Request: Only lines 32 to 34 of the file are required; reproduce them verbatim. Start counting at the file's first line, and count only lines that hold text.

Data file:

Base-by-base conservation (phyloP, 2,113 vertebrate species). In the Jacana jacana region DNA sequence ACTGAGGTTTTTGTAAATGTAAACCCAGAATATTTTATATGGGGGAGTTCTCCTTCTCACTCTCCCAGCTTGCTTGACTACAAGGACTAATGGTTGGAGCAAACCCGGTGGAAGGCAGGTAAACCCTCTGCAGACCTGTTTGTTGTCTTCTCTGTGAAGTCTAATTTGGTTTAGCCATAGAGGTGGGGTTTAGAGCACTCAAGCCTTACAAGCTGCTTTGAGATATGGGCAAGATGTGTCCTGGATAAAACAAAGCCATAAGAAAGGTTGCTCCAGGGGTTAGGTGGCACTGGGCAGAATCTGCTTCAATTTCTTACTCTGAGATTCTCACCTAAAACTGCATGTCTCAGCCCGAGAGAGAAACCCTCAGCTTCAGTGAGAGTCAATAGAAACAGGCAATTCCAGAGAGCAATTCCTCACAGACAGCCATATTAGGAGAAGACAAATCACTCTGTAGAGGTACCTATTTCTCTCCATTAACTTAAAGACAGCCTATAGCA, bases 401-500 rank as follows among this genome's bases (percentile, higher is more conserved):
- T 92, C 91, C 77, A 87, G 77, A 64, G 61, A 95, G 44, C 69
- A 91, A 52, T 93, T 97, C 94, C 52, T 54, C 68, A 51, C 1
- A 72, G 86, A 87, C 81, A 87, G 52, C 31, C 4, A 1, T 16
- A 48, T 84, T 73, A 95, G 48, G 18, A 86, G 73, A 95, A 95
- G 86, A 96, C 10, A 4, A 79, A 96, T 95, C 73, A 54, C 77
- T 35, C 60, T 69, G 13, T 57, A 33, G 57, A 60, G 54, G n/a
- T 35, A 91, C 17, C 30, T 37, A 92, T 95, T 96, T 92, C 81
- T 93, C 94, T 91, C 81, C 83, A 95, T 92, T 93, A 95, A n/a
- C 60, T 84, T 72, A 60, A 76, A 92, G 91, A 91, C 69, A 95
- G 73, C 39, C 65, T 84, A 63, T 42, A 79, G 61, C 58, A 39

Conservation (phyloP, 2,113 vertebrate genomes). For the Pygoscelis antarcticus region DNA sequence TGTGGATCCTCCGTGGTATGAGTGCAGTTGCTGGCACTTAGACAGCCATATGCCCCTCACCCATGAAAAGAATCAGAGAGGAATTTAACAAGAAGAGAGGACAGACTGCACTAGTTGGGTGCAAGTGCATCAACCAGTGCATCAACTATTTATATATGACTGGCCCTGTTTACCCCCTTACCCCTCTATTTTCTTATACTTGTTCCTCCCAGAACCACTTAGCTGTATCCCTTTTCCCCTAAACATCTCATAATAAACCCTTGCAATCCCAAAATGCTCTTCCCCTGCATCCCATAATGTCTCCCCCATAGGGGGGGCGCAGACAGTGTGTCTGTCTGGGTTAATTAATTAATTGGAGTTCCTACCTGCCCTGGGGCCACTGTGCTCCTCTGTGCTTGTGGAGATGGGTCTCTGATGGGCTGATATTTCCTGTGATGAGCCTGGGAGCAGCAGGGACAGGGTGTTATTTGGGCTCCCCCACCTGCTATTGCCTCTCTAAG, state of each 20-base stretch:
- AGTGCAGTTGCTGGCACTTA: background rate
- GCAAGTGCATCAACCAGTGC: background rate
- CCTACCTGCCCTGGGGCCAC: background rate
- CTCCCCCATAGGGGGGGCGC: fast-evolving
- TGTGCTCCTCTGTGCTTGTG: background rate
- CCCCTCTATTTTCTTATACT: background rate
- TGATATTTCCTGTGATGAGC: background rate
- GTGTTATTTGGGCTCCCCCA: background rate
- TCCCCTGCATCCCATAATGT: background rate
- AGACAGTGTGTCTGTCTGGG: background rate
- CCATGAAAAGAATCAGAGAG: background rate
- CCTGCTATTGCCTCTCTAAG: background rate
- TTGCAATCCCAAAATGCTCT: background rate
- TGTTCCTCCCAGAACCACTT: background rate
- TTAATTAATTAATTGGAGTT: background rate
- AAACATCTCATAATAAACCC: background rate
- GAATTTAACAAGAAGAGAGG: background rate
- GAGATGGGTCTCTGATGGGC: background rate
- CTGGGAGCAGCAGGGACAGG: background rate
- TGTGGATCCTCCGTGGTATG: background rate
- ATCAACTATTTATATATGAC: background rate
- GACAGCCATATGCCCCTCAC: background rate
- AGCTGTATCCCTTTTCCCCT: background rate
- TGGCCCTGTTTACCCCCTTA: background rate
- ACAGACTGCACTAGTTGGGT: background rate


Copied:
- TGTGGATCCTCCGTGGTATG: background rate
- ATCAACTATTTATATATGAC: background rate
- GACAGCCATATGCCCCTCAC: background rate